“You can call me Grandma killer” might seem a provocation in light of the almost universal love we feel for our grandmas or Nanas or G-mas or whatever we choose to call them, but fairness demands we hear from both the woman who proudly declares her willingness to snuff grandma, and the weak individuals who haven’t bothered to stake out a position on the continued viability of their maternal ancestors.
You might question Grandma Killer’s moral standing vis-a-vis “the grand mom matter” because of her history of questionable, attention-seeking opinions like “We Need to Start Befriending Neo Nazis,” but I suggest this demonstrates a lack of imagination about the more delightful aspects of neo-Nazis and other modern day fascists. They provide a colorful and historically important counterbalance to the unwashed masses who cry about justice and peace at rallies and protests.
And you may wonder if reopening zoos and museums is sufficient reason to cap a few grandmas. The weight of Grandma Killer’s commitment to these cultural icons is a clarion call to club grandma in the head like we would a baby seal and get this economy rocking again.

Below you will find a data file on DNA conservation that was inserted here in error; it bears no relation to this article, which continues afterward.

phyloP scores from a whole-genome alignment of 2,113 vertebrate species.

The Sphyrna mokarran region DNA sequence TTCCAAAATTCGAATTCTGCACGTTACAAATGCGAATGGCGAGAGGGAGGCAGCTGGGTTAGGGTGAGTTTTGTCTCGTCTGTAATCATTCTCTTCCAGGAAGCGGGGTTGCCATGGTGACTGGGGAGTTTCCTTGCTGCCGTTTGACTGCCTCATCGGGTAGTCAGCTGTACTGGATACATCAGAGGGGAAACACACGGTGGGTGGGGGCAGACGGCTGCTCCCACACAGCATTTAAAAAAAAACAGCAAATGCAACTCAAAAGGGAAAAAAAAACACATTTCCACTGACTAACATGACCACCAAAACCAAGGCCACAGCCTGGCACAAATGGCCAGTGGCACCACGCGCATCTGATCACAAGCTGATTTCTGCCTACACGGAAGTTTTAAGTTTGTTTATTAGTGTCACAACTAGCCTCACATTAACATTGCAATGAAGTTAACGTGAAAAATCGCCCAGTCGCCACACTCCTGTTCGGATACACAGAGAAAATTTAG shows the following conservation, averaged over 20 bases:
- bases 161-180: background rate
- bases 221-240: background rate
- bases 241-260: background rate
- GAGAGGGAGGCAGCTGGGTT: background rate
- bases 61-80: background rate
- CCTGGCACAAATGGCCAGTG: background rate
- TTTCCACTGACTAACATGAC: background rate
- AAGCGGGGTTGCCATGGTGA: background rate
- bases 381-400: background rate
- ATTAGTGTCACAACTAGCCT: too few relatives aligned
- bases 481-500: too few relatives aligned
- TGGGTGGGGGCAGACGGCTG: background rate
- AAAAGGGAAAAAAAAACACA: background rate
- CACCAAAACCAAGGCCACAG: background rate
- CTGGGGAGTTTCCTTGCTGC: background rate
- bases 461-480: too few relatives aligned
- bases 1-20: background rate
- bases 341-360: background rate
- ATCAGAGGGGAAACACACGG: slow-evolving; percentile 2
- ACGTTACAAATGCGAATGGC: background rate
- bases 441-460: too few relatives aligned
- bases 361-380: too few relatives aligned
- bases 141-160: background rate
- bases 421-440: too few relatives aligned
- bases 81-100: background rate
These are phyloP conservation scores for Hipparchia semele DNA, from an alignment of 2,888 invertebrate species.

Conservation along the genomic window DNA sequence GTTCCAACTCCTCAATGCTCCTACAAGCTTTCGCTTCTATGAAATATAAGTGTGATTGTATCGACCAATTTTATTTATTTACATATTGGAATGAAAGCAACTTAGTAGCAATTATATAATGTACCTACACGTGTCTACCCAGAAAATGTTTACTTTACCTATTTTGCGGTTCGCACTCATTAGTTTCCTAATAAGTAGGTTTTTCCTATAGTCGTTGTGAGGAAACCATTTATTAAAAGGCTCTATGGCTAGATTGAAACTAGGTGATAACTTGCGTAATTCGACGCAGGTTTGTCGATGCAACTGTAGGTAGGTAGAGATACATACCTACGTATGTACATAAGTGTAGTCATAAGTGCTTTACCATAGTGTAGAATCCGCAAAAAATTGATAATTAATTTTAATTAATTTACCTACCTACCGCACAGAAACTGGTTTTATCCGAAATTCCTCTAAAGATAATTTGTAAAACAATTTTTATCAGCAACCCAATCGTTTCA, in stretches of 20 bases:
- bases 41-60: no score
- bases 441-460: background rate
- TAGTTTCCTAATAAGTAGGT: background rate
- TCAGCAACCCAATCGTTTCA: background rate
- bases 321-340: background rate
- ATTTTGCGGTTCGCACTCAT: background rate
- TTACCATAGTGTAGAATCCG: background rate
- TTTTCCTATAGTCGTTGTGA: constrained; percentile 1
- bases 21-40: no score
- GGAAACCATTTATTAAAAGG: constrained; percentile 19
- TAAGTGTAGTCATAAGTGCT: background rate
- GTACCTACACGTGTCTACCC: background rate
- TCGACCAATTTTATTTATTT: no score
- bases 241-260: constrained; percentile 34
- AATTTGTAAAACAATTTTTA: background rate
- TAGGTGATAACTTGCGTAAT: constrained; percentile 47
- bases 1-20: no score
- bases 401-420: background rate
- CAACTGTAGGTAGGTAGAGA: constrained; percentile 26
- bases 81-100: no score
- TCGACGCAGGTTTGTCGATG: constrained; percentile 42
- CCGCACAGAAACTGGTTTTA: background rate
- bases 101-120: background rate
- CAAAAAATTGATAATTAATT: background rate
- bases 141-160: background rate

Catered parties, salon appointments and meeting girlfriends at Cheesecake Factory are self-evident arguments for euthanizing not just grandma, but all grandparents. We can all agree on this, right?
The opposition may value grandma for her sentimental presence but they have no credible reason to support keeping her alive. She probably doesn’t hold down a job, can’t procreate, and only provides utility in the form of babysitting and baking. Any objective observer of grandma would vote to kill her off in a hot second.
Sure, both sides make arguments about the pros and cons of grandma, but once you weigh the evidence the choice is clear: Grandma’s gotta go.